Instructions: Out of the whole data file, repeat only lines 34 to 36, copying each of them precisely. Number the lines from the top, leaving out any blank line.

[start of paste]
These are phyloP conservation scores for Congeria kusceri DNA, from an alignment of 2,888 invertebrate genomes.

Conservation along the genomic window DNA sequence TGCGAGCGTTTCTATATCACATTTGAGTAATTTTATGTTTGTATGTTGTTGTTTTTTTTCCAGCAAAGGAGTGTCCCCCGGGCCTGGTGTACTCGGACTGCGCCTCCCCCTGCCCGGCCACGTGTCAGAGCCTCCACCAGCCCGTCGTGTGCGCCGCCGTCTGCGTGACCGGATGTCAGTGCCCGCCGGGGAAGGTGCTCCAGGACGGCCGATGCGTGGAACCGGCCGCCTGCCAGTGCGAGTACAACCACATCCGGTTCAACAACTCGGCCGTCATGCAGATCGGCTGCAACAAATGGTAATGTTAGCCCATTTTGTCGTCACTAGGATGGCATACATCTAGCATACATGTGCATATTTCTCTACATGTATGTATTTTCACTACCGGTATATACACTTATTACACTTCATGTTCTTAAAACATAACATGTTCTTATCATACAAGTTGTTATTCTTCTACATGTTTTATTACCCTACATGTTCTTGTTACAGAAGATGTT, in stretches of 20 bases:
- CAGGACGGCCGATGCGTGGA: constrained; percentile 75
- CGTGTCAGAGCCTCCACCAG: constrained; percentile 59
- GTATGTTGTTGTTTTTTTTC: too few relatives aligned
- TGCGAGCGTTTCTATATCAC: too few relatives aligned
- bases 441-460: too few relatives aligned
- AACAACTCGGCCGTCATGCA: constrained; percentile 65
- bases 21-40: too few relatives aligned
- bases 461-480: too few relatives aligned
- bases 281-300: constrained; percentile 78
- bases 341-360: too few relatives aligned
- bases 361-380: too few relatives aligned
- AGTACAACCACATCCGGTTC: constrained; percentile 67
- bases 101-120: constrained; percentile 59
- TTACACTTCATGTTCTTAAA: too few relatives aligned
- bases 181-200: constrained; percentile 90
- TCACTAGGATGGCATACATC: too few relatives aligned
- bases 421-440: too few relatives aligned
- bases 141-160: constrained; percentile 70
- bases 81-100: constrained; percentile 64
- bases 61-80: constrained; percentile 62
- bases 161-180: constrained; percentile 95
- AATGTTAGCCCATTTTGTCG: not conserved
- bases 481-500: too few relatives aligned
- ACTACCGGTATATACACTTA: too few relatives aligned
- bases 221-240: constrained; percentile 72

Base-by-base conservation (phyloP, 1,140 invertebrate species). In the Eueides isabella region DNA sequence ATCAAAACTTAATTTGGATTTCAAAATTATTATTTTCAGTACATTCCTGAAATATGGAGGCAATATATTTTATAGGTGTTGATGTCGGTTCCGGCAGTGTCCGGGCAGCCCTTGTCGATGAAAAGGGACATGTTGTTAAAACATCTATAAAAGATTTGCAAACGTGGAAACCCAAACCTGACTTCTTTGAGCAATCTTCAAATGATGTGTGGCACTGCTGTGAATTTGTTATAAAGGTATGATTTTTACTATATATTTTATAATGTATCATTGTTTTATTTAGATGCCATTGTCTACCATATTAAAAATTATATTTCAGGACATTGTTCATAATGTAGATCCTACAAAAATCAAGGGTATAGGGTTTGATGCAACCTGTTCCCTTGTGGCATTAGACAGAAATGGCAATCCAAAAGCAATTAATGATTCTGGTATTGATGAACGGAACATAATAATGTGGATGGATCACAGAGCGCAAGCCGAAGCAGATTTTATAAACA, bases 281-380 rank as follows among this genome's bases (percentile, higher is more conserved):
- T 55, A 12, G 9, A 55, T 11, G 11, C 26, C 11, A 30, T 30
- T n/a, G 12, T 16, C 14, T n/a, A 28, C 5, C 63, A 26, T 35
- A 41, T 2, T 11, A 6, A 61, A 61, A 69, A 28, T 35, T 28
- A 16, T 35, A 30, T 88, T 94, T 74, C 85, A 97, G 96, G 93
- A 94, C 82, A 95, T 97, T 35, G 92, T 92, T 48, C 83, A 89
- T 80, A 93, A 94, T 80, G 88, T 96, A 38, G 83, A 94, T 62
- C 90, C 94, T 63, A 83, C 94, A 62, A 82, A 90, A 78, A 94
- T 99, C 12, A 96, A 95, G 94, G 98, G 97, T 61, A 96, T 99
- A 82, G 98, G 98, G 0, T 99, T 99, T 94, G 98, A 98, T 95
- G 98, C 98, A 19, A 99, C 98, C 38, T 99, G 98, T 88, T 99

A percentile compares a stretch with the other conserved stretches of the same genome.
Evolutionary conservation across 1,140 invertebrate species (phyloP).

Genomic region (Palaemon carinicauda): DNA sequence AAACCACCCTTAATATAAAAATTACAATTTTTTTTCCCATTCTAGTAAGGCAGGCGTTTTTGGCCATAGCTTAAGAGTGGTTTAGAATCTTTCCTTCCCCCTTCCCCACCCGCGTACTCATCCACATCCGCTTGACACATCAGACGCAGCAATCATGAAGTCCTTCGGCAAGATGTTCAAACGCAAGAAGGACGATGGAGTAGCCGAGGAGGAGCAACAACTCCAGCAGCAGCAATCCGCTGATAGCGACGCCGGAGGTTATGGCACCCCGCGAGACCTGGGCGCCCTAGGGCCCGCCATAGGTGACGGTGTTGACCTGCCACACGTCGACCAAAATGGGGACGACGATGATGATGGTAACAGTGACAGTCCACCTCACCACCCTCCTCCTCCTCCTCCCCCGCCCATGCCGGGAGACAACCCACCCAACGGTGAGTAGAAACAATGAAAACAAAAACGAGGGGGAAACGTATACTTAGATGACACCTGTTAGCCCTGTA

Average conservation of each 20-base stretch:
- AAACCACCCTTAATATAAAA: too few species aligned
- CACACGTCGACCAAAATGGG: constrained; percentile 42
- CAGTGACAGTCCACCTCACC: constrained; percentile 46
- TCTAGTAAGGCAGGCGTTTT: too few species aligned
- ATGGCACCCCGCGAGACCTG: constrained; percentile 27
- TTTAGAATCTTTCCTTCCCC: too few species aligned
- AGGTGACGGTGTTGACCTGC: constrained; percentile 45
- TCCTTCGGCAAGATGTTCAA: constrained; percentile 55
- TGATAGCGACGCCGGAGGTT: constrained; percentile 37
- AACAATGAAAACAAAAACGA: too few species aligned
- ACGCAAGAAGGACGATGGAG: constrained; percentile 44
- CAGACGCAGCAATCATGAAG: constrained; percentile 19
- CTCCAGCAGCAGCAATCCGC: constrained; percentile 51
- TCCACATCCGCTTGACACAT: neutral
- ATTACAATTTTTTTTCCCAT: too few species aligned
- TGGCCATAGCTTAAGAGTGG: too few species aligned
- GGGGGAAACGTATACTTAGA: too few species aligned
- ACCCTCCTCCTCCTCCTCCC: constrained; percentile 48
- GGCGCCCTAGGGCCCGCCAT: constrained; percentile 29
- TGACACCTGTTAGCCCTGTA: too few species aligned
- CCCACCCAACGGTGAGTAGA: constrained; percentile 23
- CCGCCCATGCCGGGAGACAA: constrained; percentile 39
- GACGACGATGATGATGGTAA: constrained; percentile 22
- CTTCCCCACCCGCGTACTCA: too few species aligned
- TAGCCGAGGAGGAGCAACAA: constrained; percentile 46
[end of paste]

- T 80, A 93, A 94, T 80, G 88, T 96, A 38, G 83, A 94, T 62
- C 90, C 94, T 63, A 83, C 94, A 62, A 82, A 90, A 78, A 94
- T 99, C 12, A 96, A 95, G 94, G 98, G 97, T 61, A 96, T 99